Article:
Jim Farley: Ford’s next electric SUV will be a ‘personal bullet train’

In an effort to survive the transition to smart electric and autonomous vehicles, Ford CEO Jim Farley is working on a new three-row SUV that’s so fast he calls it a “personal bullet train.”

The future vehicle should offer 300 miles of range even when driving at 70 miles per hour thanks to a strict focus on efficiency that minimizes the size, and therefore the cost, of the high-voltage battery in the third.

More importantly, however, it must compete in an underserved segment where pricing power is strong and customers are willing to pay more for the kind of high-tech software that currently is mark its main competitor in the EV market, Tesla.

“That’s the big change for the company, it’s really outside the four walls of physical hardware,” Farley analysts said on Monday.

Ford didn’t give a glimpse of the car’s future design but explained that different aerodynamics mean it won’t look like the same combustion engine Expedition three-row SUV.

The new crossover is scheduled to launch in 2025 on a dedicated EV platform that will also underpin an electric pickup truck that it previously teased with the working title “T3”.

The duo, which has been under development for several years now, forms the initial wave of second-generation EVs built from the ground up and funded by a comprehensive $50 billion investment package through 2026. .

They followed earlier EV models including the Mustang Mach-E and F-150 Lightning that were derived from combustion engine vehicles with all the compromises and trade-offs that reduced performance and range.

Farley sees price war ‘coming like a freight train’

Speaking at the company’s investor day, Farley confided in analysts that the Mach-E two-row crossover feels the intense price pressure amid a pincer movement of leading EV premium and volume brands, Tesla and BYD.

Sales of the two-row crossover fell a fifth in the first three months of this year, relegating Ford to third place behind GM’s Tesla and Chevrolet in the US market, according to research firm Cox Automotive.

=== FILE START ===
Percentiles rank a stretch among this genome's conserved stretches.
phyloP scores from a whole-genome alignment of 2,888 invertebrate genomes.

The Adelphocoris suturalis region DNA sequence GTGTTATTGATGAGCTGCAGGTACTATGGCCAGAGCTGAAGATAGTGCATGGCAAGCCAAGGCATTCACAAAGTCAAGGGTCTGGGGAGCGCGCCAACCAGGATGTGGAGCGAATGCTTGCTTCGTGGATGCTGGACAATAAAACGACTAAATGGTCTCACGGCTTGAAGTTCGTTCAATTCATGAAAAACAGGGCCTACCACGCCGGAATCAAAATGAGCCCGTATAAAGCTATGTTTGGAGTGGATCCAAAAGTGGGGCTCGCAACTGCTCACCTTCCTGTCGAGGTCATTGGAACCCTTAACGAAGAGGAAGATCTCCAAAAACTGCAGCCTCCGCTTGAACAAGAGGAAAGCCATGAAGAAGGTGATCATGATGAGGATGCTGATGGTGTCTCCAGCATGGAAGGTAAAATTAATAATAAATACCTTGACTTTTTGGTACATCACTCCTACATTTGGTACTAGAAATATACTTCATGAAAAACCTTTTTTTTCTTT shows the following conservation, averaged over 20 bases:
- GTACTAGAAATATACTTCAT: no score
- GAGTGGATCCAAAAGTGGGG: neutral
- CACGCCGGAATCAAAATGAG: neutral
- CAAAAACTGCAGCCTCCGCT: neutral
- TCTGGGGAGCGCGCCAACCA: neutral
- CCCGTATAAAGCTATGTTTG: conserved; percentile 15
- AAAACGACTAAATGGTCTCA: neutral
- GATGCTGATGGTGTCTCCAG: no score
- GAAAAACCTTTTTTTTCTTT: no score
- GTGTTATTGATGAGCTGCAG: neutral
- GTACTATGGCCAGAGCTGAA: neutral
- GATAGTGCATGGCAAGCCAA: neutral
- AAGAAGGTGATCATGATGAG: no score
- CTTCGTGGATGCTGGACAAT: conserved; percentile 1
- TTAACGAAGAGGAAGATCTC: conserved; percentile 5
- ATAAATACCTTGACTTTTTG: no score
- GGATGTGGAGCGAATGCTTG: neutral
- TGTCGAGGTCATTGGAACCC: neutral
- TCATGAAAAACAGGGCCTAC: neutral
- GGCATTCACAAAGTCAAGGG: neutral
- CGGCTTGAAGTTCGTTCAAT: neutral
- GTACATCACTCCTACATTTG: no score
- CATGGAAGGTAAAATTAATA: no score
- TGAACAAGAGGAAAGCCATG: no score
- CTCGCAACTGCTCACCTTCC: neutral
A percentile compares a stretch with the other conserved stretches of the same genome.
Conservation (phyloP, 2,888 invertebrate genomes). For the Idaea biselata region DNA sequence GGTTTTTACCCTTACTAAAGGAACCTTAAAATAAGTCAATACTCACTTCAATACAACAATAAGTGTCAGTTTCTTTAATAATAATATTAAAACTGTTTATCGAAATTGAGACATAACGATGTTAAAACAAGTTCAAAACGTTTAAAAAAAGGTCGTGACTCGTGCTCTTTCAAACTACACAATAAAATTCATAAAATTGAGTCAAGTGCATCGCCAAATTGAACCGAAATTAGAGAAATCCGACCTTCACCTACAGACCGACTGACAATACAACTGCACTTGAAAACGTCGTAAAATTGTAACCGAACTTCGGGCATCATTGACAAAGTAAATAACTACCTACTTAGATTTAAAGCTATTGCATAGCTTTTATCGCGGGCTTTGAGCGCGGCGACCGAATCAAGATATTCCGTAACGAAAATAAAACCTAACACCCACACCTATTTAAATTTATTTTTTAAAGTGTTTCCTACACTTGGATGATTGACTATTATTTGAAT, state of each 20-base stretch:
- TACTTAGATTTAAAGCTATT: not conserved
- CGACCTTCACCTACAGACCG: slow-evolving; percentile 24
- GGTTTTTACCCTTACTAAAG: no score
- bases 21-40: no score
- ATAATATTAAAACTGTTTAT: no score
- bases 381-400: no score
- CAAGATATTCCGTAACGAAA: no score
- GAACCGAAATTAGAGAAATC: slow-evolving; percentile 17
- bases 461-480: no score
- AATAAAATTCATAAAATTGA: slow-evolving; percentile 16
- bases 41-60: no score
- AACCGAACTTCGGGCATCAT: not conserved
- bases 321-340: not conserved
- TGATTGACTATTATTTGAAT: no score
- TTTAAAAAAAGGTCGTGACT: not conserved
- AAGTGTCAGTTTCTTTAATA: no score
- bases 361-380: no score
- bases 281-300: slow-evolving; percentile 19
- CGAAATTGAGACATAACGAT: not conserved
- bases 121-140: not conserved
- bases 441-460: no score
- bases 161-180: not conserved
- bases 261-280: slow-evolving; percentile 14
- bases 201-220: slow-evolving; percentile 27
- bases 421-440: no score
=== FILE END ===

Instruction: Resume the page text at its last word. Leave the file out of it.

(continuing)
The escape plan to be crushed between the hinges of the escape into product segments such as three-row SUV, where the industry does not see an influx of excess capacity, the customers are not spoiled for choice, and buyers do not shop based on price.

“So in the second cycle we want to go into the areas where customers are using the data and the software more intensively,” he said.

“Have a personal bullet train that goes 300 miles at 70 miles an hour—safety and security, [hands-off driving feature] Blue Cruise — that software stuff is perfect for that kind of concept car. “

The boss of Ford’s EV and software division, formerly Apple and Tesla exec Doug Field, said he wants to make second-generation electric models like the “bullet train” SUV so engaging to drive with the help of software and infotainment that “it doesn’t need wheels to drive.” be a good product”.

If successful, Ford will avoid being run over by Tesla, BYD and other new EV manufacturers from China such as Geely, SAIC and Changan, which Farley said have proven to be faster in developing affordable EVs. electric vehicle than most of the leading automakers.

“We see it coming like a freight train,” Farley said. “If your EV strategy depends on a two-row crossover now, you better have the costs of a BYD to compete.”



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